Nebraska is the only state in the nation not extending emergency food benefits to Nebraskans in need during the pandemic.
On Sept. 4, AARP State President David Holmquist sent the following letter to Gov. Pete Ricketts urging him to reconsider his decision:
"On behalf of AARP Nebraska and its nearly 200,000 members, we urge you to continue providing emergency Supplemental Nutrition Assistance Program (SNAP) allotments to help support the urgent food needs across the state.
The coronavirus pandemic has taken a profound toll on our economy and the lives of all Americans. Millions of people have experienced a sudden loss of income. Americans continue to face higher food prices at the grocery store even after the most recent dip in food prices. For people living on a tight budget, including many older adults on fixed incomes, higher food prices can have a significant impact on a household’s budget.
As people struggle to make ends meet during this incredibly challenging time, food insecurity has worsened.
SNAP helps put food on the table for 74,808 Nebraskan households, and on average, provides $1.37 per meal for a household with an adult age 50 or older in Nebraska. For households not already receiving the maximum SNAP benefit, the emergency allotment has provided additional critical resources to ensure individuals have enough food to feed themselves and their families. The emergency allotments are an important tool provided by the Families First Coronavirus Response Act that increases food purchasing power for American families during these unprecedented times.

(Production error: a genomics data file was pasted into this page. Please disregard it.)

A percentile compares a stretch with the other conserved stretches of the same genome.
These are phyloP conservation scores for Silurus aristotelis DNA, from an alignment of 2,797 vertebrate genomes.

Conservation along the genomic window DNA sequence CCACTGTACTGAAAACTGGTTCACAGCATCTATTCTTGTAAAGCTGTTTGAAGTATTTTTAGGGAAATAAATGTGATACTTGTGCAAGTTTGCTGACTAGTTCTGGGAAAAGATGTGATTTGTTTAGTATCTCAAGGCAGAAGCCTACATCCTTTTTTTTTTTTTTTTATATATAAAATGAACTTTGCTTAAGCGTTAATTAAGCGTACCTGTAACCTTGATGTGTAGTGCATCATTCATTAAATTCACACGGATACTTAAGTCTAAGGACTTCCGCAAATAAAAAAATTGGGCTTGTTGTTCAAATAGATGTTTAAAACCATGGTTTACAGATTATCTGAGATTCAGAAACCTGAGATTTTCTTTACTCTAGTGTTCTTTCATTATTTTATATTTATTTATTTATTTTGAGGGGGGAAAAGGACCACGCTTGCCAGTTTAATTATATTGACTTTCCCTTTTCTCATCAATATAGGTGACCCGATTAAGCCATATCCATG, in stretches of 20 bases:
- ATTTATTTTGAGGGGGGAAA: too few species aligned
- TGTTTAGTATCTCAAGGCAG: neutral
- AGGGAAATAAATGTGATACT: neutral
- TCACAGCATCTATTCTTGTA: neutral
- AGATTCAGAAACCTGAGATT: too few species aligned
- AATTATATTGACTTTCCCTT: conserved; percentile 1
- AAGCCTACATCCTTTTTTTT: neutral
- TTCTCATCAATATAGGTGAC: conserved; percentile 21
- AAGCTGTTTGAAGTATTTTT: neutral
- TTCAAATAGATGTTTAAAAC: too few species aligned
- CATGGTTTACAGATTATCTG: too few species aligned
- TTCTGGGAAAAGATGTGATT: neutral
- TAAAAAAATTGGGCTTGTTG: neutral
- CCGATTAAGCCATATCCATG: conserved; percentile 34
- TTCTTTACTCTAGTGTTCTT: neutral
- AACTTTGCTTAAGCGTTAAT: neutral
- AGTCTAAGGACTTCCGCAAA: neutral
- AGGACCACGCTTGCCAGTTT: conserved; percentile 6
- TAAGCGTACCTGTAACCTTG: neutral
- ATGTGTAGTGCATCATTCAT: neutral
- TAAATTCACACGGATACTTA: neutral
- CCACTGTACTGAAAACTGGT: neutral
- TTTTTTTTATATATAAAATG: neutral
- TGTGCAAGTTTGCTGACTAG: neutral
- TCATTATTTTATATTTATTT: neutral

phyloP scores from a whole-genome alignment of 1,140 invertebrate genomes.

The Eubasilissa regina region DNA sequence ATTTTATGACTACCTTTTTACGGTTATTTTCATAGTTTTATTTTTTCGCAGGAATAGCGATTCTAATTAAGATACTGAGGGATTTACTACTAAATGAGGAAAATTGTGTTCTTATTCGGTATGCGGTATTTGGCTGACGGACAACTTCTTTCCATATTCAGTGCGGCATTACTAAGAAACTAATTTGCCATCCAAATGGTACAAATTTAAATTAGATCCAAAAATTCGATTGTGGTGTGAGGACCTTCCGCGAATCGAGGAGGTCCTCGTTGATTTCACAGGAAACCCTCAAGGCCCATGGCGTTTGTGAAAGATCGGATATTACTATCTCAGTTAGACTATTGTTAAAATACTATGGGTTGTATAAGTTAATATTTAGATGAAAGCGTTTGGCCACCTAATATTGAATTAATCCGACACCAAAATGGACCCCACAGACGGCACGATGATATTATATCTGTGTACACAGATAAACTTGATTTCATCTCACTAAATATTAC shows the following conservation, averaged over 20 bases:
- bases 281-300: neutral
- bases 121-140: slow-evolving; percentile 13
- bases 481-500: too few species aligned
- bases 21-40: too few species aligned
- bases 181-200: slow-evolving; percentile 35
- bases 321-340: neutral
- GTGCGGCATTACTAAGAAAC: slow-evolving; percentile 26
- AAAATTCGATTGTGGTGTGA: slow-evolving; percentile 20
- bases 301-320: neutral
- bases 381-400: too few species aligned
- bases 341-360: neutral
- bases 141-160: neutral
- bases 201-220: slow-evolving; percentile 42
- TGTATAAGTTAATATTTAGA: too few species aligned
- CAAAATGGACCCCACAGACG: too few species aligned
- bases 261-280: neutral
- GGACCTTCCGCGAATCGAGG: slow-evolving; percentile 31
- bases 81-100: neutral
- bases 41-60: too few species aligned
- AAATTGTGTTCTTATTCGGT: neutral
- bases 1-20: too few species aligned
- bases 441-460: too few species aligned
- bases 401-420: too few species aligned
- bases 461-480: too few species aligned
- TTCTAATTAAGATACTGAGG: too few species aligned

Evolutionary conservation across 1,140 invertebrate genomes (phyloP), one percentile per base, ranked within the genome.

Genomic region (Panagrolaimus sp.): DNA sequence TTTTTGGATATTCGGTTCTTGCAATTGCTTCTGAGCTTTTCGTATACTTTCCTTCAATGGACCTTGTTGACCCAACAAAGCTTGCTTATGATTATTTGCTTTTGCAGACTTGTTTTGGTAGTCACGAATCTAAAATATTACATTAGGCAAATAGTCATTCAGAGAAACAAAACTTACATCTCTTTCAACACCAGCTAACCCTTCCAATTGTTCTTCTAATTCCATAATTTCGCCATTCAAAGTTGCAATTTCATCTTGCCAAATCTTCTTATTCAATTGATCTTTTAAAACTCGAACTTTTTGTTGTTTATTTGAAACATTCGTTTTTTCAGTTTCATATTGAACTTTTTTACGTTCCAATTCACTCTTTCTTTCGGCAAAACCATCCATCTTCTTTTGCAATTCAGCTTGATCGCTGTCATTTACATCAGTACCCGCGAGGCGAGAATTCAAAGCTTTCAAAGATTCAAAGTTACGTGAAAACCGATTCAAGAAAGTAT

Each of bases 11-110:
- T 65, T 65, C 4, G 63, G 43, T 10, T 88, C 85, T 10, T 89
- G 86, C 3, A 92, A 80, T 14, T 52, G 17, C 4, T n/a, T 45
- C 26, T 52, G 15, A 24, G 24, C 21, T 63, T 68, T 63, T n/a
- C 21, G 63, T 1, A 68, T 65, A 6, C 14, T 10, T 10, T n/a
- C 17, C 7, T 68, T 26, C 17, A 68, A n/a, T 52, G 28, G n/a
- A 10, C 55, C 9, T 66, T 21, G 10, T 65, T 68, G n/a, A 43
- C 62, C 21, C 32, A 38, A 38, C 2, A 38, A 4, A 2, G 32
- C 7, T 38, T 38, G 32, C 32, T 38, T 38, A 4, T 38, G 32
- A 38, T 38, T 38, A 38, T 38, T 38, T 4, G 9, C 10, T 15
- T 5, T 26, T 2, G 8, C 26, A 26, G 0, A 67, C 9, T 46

SNAP is a proven solution to fight hunger and boosting SNAP benefits is a tested strategy to stimulate the economy. Participants generally spend their SNAP dollars locally, soon after receiving them, providing significant boosts to local economies. This has a cascading effect throughout the American economy—increasing the Gross Domestic Product (GDP), generating income for U.S. agriculture industries, and supporting jobs. According to the U.S. Department of Agriculture (USDA), during the Great Recession, SNAP had a larger dollar-for-dollar impact than any other federal or state government payments to individuals.
Nebraskans are struggling; we would request that you re-consider extending this critical emergency resource to ensure that every Nebraskan does not go hungry."
This story is provided by AARP Nebraska. Visit the AARP Nebraska page for more news, events, and programs affecting retirement, health care, and more.
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